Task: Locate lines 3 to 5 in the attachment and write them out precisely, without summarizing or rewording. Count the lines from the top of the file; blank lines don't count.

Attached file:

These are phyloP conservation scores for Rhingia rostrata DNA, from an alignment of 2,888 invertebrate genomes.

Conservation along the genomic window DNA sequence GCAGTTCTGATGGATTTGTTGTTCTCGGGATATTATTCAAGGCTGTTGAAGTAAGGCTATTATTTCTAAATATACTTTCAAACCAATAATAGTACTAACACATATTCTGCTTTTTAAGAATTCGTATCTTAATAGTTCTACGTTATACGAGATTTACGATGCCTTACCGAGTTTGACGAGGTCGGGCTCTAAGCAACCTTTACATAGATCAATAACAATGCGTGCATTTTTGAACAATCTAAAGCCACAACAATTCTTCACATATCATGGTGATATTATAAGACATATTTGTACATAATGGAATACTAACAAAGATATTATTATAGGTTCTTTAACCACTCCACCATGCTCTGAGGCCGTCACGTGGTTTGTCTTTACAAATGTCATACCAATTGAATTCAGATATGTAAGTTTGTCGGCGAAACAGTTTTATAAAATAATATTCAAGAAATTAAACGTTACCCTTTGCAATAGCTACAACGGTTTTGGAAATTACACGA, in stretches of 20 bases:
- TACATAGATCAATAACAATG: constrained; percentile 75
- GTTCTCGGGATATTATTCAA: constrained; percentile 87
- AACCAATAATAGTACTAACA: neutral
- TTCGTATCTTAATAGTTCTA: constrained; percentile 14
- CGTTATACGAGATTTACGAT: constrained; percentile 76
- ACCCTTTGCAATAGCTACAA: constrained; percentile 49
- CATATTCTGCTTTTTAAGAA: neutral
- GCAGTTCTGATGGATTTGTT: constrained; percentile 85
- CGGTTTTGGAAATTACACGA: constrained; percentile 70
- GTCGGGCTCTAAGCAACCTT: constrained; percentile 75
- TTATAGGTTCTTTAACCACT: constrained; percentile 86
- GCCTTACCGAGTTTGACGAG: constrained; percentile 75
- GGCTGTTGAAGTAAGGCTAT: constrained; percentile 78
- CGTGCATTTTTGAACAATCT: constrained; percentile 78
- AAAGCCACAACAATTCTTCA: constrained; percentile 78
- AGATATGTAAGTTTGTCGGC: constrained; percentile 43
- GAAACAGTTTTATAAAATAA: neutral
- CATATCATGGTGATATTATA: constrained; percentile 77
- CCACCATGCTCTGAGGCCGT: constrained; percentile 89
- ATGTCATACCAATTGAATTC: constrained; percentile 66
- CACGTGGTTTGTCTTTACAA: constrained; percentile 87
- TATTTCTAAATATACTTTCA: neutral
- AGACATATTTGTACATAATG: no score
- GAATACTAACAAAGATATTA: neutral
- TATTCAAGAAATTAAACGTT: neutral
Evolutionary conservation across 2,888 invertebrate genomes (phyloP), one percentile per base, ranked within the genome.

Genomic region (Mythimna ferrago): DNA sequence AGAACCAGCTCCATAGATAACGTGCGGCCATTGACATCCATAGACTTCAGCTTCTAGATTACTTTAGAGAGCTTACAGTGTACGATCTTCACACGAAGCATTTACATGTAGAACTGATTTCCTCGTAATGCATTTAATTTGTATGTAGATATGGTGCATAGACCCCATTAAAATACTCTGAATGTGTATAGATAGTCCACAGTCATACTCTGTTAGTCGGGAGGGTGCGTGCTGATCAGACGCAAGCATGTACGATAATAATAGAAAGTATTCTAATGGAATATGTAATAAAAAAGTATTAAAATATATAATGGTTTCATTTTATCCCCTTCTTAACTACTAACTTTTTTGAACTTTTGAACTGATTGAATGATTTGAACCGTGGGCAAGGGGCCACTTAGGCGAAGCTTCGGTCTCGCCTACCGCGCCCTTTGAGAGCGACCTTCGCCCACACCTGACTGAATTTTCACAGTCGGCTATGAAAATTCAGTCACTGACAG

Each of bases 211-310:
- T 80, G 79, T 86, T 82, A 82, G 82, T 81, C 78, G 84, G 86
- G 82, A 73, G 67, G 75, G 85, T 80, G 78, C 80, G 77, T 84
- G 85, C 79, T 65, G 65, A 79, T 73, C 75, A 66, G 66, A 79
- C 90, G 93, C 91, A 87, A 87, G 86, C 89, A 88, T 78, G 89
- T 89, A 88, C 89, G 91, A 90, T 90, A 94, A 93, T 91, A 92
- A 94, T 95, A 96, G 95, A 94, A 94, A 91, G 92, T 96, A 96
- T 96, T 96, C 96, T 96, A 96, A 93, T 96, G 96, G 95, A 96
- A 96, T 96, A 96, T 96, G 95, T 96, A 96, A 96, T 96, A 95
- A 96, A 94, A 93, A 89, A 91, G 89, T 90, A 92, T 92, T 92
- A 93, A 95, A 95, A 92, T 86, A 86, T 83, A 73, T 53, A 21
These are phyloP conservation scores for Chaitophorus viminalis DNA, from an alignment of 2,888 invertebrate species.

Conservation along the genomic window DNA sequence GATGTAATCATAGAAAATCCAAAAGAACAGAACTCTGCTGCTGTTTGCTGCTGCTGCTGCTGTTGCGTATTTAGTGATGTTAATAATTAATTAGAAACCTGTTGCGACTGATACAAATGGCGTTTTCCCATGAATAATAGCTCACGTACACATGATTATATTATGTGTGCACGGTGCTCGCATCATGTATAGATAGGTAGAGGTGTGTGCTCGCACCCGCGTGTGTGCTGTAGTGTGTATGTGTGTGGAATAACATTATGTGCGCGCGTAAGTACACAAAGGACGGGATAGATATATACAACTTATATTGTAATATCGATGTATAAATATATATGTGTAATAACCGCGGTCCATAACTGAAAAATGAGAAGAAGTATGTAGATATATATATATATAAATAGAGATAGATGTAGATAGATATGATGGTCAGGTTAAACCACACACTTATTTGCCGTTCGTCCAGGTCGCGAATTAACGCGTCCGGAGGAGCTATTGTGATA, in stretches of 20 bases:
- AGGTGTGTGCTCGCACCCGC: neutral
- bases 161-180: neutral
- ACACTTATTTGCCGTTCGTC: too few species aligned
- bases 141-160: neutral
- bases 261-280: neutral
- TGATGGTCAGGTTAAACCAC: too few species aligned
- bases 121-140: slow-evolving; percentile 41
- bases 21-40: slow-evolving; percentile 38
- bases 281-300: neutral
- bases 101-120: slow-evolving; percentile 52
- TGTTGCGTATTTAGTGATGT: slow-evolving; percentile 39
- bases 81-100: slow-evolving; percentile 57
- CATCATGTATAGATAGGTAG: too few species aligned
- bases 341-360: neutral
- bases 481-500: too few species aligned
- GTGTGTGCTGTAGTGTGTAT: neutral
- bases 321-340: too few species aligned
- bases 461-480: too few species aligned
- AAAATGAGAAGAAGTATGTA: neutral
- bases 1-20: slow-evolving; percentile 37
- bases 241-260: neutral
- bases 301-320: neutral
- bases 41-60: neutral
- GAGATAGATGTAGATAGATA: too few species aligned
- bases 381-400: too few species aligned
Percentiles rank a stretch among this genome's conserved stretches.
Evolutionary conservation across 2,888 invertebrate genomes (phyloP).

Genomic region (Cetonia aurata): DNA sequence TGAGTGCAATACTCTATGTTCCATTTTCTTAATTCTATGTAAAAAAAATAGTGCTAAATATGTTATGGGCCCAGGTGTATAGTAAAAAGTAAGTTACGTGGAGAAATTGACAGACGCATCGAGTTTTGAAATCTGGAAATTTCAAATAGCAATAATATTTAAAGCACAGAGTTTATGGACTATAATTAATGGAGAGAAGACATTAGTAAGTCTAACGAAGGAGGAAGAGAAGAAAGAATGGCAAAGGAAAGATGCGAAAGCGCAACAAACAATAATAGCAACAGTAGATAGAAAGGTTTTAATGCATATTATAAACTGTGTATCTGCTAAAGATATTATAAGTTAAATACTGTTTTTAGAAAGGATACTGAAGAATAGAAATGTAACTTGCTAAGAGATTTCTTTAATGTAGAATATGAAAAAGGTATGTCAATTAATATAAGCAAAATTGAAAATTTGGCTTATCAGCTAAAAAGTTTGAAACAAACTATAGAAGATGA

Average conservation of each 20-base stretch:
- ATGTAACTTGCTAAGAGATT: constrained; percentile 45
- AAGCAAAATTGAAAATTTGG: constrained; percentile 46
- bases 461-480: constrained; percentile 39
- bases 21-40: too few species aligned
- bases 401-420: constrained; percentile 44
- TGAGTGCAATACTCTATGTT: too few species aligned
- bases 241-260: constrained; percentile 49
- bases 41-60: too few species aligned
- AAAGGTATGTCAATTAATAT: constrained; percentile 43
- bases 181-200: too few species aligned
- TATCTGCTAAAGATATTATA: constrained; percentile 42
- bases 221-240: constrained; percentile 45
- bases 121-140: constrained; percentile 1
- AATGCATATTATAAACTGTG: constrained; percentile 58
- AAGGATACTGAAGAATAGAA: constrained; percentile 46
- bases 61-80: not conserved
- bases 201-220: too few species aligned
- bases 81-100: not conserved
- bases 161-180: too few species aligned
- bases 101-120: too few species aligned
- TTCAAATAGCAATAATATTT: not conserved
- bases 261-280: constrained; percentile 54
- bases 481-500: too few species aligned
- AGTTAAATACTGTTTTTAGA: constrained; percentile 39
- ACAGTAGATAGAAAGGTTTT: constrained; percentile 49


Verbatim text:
- TACATAGATCAATAACAATG: constrained; percentile 75
- GTTCTCGGGATATTATTCAA: constrained; percentile 87
- AACCAATAATAGTACTAACA: neutral